“Like Father” follows the story of Rachel (Kristen Bell), a career woman whose fiance, Owen (Jon Foster), leaves her at the altar. When her lost father, Harry (Kelsey Grammer), shows up out of the blue and tries to reunite with her, they delve into booze and wind up on the honeymoon cruise she was supposed to go on with Owen. Now trapped on a boat and with nowhere to go, both Rachel and Harry must try to mend the fences that pushed them apart.
The film is sweet nearly to the point of schmaltz, teetering right on the edge of soap opera, but just barely not going over it. Grammer and Bell are great and bring a hefty amount of regret, nervousness and acceptance to their roles. Their co-stars, a collage of honeymooners and newlyweds, are entertaining, but somewhat stereotypical and could have been fleshed out a bit more.
Sometimes feeling a bit like an ad for Carnival cruises, the film does a good job of using the trappings and corniness of the cruise to bolster the film’s message of feeling release and overcoming the persona we give to others.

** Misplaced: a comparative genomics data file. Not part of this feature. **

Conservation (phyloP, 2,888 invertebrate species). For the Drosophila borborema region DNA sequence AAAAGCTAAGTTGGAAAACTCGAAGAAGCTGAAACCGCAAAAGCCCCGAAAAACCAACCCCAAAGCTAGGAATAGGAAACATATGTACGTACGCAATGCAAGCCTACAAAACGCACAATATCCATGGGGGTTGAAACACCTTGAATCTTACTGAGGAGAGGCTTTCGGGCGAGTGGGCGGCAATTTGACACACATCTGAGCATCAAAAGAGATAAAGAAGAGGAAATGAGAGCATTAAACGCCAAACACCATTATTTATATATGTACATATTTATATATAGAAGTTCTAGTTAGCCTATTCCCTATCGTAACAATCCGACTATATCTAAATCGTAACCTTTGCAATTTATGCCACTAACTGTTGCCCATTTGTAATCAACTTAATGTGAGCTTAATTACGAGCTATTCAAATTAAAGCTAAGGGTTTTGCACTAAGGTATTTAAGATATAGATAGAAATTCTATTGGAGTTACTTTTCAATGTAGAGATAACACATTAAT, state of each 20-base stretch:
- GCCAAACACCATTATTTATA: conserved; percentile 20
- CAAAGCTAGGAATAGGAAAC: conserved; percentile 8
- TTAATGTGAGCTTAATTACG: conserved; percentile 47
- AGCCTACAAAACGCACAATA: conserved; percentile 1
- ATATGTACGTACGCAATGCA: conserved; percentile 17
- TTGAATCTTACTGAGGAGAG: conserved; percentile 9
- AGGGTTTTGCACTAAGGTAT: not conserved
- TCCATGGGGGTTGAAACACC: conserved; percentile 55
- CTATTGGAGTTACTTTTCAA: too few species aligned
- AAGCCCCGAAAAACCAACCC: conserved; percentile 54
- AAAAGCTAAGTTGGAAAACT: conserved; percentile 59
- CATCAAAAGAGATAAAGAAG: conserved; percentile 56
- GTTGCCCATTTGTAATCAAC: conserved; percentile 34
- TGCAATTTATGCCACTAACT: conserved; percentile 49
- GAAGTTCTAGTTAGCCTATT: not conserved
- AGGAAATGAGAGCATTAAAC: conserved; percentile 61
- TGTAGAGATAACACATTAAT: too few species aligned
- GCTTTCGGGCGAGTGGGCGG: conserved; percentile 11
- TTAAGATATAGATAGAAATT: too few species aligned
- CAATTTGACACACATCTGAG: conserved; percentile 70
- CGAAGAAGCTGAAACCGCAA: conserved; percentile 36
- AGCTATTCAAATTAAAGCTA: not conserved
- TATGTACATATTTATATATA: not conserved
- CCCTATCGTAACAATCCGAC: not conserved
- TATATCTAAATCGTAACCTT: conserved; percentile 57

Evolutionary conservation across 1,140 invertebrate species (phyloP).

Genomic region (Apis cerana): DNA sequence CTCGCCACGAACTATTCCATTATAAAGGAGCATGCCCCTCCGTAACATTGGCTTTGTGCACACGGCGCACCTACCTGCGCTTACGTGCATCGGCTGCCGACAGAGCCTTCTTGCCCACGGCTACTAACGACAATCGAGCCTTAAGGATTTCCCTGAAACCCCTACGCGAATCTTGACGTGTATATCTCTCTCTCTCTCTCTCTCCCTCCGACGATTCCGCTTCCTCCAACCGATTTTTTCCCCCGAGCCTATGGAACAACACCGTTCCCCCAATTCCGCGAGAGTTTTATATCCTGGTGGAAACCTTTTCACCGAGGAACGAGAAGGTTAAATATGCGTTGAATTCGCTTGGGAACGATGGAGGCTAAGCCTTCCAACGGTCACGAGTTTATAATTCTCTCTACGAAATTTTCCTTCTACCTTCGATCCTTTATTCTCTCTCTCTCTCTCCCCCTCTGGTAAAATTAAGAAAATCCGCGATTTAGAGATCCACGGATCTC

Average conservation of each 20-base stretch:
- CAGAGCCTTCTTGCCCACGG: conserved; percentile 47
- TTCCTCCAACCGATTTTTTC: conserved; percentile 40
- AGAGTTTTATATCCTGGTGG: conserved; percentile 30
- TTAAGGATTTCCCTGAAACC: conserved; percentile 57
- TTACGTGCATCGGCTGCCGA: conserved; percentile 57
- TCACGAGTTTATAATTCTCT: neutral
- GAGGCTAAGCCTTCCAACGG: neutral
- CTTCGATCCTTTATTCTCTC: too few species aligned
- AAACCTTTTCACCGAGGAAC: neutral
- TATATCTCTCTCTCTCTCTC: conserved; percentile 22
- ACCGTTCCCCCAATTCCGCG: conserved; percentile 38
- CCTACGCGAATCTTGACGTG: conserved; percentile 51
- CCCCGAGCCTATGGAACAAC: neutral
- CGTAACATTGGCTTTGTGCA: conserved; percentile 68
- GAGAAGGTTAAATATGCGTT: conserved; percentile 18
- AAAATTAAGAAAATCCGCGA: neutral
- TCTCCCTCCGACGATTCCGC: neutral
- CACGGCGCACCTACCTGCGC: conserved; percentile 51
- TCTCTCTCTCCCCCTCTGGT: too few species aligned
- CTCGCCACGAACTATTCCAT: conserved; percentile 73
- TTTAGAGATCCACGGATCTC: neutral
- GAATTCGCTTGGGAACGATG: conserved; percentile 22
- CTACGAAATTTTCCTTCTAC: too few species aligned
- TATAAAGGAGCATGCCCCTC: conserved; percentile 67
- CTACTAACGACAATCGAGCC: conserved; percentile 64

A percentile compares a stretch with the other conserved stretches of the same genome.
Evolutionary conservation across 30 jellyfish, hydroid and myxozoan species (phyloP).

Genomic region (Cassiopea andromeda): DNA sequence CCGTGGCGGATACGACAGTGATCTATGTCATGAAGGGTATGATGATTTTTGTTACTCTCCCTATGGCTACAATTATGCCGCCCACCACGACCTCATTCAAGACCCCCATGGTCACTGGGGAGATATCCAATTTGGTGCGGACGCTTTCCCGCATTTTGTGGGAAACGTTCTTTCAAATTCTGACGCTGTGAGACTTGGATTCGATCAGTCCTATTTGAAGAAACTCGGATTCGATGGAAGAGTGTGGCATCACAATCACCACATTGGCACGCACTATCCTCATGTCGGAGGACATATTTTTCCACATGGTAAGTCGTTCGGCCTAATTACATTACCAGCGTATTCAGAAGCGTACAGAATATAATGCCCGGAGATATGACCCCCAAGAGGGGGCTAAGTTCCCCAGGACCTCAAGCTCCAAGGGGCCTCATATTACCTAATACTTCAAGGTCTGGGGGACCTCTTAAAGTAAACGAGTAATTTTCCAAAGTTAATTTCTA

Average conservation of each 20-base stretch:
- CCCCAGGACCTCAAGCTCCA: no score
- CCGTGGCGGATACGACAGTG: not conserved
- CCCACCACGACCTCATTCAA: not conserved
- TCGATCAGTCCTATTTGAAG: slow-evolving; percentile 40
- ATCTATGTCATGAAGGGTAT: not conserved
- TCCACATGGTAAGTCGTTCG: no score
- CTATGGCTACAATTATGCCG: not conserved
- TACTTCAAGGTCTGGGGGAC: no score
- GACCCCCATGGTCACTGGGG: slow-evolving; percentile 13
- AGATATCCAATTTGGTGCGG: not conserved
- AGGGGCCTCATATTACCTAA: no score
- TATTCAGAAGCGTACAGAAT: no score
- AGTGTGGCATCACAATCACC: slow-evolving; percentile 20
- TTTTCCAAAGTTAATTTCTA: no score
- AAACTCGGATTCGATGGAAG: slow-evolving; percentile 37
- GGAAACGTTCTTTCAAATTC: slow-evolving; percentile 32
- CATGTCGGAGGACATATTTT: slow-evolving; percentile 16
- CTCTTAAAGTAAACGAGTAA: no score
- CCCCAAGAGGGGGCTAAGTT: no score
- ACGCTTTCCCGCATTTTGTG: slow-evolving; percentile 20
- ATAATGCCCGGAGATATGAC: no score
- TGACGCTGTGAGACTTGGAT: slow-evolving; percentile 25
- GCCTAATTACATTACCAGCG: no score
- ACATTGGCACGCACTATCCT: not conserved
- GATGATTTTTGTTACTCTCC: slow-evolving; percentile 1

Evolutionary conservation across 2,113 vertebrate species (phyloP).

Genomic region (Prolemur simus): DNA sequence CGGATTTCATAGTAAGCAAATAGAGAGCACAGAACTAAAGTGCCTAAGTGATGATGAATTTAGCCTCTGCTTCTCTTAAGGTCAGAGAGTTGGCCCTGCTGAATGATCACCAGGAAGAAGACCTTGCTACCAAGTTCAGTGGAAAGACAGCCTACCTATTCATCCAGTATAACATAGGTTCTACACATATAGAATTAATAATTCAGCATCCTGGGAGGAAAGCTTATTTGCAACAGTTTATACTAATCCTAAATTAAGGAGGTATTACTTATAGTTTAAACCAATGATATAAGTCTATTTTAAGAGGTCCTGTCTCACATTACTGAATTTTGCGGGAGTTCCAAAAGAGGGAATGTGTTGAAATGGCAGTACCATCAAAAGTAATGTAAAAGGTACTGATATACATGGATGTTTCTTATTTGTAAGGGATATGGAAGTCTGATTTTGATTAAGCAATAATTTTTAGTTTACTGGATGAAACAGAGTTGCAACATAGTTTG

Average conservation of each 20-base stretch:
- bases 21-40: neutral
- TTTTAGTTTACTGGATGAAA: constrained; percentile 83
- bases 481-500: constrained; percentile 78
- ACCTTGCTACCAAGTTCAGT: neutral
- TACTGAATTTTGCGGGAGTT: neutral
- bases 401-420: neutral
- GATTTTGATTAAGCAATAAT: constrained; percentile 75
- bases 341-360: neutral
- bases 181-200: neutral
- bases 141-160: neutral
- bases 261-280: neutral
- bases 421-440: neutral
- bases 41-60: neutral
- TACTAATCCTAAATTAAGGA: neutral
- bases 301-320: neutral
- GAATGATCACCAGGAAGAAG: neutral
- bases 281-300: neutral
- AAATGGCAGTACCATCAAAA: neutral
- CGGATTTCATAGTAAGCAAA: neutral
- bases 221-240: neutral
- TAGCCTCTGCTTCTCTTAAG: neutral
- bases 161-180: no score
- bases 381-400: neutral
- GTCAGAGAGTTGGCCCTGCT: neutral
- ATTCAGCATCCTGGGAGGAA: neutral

What’s missing is a sense of comedy and build-up. Rachel is annoying, combative and high-strung. Harry is solemn, regretful and nervous. There are plenty of opportunities for them to butt heads on the cruise (“How did we get here?” “I don’t know where here is.” “It’s a boat.” “What kind of boat?” “Does it look like I know what kind of boat?”, etc.) and get some laughs out of the audience. There’s a few funny lines and instances, but neither really gets on the other’s nerves enough to generate comedy. The film feels like it’s trying to be a dramedy, but can’t quite get there.
And the film doesn’t have much arc. Harry and Rachel meet. They end up on the ship. They reconcile. The End. There’s a little bit of a secret Harry is hiding, but it’s resolved pretty easily and doesn’t contribute to a major falling out between the characters. It’s all rather ho-hum and the story could have gone further to build up obstacles that the characters need to overcome.
But it’s hard not to be overcome by the film’s charm. It wears its heart on its sleeve and Grammer and Bell work seamlessly as father and daughter, full of regret and hope. For a world of cinema so often focused on explosions and sequels, it’s nice to just watch a simple story that takes place over a week on a cruise ship.